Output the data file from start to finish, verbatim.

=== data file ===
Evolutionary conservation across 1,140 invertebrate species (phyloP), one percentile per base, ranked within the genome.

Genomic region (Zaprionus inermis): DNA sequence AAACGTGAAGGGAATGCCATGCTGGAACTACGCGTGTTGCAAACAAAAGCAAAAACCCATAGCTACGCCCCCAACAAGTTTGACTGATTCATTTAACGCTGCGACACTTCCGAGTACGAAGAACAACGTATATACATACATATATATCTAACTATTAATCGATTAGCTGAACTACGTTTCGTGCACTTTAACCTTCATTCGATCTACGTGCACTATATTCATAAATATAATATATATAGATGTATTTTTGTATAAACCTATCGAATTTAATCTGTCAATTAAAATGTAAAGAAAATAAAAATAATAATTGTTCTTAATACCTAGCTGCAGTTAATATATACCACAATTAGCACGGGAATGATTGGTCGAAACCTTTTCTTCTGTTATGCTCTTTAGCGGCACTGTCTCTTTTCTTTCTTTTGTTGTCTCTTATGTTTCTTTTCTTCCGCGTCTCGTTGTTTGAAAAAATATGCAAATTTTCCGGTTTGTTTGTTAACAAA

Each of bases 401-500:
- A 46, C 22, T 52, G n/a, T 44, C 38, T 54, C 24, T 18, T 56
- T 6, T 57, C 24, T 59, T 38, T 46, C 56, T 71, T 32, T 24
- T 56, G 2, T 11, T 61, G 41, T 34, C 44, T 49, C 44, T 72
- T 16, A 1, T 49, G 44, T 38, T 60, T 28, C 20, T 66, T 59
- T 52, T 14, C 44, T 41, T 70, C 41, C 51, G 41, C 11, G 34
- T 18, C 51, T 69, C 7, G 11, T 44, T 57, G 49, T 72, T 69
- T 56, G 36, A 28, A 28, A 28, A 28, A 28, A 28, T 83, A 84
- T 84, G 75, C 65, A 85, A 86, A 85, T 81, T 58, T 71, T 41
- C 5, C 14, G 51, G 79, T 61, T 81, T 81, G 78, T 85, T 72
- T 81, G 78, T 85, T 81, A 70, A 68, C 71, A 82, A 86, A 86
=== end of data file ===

Evolutionary conservation across 1,140 invertebrate species (phyloP), one percentile per base, ranked within the genome.

Genomic region (Zaprionus inermis): DNA sequence AAACGTGAAGGGAATGCCATGCTGGAACTACGCGTGTTGCAAACAAAAGCAAAAACCCATAGCTACGCCCCCAACAAGTTTGACTGATTCATTTAACGCTGCGACACTTCCGAGTACGAAGAACAACGTATATACATACATATATATCTAACTATTAATCGATTAGCTGAACTACGTTTCGTGCACTTTAACCTTCATTCGATCTACGTGCACTATATTCATAAATATAATATATATAGATGTATTTTTGTATAAACCTATCGAATTTAATCTGTCAATTAAAATGTAAAGAAAATAAAAATAATAATTGTTCTTAATACCTAGCTGCAGTTAATATATACCACAATTAGCACGGGAATGATTGGTCGAAACCTTTTCTTCTGTTATGCTCTTTAGCGGCACTGTCTCTTTTCTTTCTTTTGTTGTCTCTTATGTTTCTTTTCTTCCGCGTCTCGTTGTTTGAAAAAATATGCAAATTTTCCGGTTTGTTTGTTAACAAA

Each of bases 401-500:
- A 46, C 22, T 52, G n/a, T 44, C 38, T 54, C 24, T 18, T 56
- T 6, T 57, C 24, T 59, T 38, T 46, C 56, T 71, T 32, T 24
- T 56, G 2, T 11, T 61, G 41, T 34, C 44, T 49, C 44, T 72
- T 16, A 1, T 49, G 44, T 38, T 60, T 28, C 20, T 66, T 59
- T 52, T 14, C 44, T 41, T 70, C 41, C 51, G 41, C 11, G 34
- T 18, C 51, T 69, C 7, G 11, T 44, T 57, G 49, T 72, T 69
- T 56, G 36, A 28, A 28, A 28, A 28, A 28, A 28, T 83, A 84
- T 84, G 75, C 65, A 85, A 86, A 85, T 81, T 58, T 71, T 41
- C 5, C 14, G 51, G 79, T 61, T 81, T 81, G 78, T 85, T 72
- T 81, G 78, T 85, T 81, A 70, A 68, C 71, A 82, A 86, A 86